A tribute to the life and work of Brian Torode

About the Site

Brian Torode 1982

Welcome to our site which celebrates the life and work of Brian Torode, a man who was much loved, and is greatly missed, following his unexpected short illness and subsequent death in 2014.

We aim to bring you a flavour of his love for people and his passion for history. He came to Cheltenham from Guernsey during the early 1960s and immediately became interested in its story. Here you will discover his books on the architect, John Middleton and the Hebrew Congregation of Gloucestershire. Brian was an enthusiastic member of the Cheltenham Local History Society so we have made available his studies of the Cheltenham architect, W. H. Knight, the area of Tivoli, the Cheltenham MCs and much more.

Brian was a priest within the Anglo-Catholic tradition so we have included his studies of the Oxford Movement in Gloucestershire and his talks on local saints, pilgrimage and holy wells as well as a few of his sermons.

This site also features essays, notes and research by Richard Barton. In 1985 Brian and Richard were instrumental in setting up the Gloucestershire and North Avon Catholic History Society and, between them, they contributed many articles to the Journals. Brian was the editor of the Journal for some years. Whilst these publications may be perused in the Gloucestershire Archives many church histories and short biographies have been made available on this blogsite. 

There is also an extensive section on genealogy too, mainly families from the Channel Islands and from Gloucestershire and surrounding counties.

In addition a growing number of friends have allowed their articles to be posted on this site too.

Please use the Menu to navigate and remember to scroll down to ‘older posts’ in the larger categories.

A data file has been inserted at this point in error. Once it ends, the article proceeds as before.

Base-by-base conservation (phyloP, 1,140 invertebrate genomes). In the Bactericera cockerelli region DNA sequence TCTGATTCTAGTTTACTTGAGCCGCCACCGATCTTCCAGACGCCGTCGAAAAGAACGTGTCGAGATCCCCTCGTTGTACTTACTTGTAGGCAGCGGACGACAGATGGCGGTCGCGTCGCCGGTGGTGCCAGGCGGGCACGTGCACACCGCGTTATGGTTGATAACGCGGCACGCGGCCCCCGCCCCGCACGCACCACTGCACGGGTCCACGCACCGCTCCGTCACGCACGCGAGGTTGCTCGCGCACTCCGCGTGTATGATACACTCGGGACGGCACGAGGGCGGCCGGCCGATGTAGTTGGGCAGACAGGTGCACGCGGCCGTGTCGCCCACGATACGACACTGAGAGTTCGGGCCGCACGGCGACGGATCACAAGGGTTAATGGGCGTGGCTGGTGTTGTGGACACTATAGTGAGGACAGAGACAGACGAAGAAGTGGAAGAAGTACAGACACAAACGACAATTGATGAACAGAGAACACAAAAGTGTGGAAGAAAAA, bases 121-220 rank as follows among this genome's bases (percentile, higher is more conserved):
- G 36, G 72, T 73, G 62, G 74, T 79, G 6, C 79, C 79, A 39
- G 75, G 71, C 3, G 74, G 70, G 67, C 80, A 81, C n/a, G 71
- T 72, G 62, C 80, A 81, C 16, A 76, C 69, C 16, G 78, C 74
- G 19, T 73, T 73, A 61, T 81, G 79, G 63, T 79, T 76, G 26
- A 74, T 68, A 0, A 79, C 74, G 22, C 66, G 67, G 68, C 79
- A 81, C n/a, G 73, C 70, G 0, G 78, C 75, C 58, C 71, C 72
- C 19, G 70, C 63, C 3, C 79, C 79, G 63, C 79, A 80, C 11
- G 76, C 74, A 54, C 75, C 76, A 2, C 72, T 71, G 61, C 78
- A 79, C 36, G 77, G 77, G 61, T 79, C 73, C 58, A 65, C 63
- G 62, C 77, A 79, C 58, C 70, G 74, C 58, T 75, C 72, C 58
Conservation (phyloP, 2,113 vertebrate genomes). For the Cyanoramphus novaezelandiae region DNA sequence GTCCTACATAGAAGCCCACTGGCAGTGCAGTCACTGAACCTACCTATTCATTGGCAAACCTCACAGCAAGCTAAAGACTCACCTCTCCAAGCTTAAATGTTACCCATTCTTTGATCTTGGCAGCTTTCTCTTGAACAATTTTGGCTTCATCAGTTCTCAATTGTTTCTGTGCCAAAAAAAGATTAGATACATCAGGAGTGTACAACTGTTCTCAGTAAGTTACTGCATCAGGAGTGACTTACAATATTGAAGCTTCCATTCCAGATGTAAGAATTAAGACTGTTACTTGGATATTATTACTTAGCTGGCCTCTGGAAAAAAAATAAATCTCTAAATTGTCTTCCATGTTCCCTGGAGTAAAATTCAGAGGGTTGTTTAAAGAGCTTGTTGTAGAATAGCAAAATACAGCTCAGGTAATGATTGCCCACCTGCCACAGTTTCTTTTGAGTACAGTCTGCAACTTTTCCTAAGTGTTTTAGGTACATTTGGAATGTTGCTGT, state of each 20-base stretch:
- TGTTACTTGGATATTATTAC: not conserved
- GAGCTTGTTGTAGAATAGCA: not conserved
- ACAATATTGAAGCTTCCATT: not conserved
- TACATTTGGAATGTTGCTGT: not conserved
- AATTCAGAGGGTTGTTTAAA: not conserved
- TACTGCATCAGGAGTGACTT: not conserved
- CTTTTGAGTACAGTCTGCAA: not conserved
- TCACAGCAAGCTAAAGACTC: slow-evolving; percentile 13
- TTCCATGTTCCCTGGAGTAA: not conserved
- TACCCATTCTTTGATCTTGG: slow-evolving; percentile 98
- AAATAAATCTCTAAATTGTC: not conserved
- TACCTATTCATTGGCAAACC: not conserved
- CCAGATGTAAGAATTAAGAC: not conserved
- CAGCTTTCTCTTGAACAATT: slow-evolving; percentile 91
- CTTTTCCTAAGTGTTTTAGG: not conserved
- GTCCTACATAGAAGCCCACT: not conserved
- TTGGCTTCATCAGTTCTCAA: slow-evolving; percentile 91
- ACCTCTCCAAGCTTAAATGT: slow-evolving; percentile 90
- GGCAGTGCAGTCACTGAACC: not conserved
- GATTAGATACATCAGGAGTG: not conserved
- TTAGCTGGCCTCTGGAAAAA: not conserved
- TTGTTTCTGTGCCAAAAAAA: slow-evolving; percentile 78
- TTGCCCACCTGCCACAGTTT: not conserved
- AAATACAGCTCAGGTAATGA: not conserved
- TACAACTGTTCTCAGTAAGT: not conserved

Do check back from time-to-time to see what’s new! If you follow the site you will receive email notifications of items as they are published.

If you are planning to reproduce photographs and other images from this site please apply to the webmaster at or use the comments section at the foot of each post. If you are using the text please acknowledge your source –

12 comments on “About the Site

  1. lynne
    June 15, 2014

    I remember going to a spab event that Brian attended too. He brightened up the day with cheerful chat and was such a pleasure to be around. But his kindness didn’t stop there, a few days later he sent me some photos that he’d taken that day including some lovely ones of my daughter, who had joined us.
    It was a lovely surprise and a really nice thing to do!

  2. childrenssummerclub
    October 15, 2014

    I started researching my family history @ 2 years ago. My mother was a Brehaut. Her family came from Guernsey and my 3rd great grandfather married a Torode. Brian very kindly looked into his trees and provided me with lots of information about Torode history. Alas we couldn’t find a link, but I really appreciated his help, guidance and enthusiasm. A sad loss to genealogists.

  3. A Friend
    October 18, 2014

    What a wonderful tribute to a gifted and much loved Priest!
    I’m surprised that he hasn’t been honoured by the town of Cheltenham as yet, for he did much to promote it with his writings and research and vision in trying to keep up links with the various faiths.!

    Bravo to all! I shall look in occasionally to see how it grows.

  4. Nick Meredith
    December 1, 2014

    Mr Torode taught me primary school in 1974 – I remember the kindest and most inspirational teacher I ever had. A man who spent his whole life putting others first, and the man who set me on the road to where I am now. RIP Mr Torode, I and others are lucky to have met you.

    • Stephen Pearson
      August 22, 2018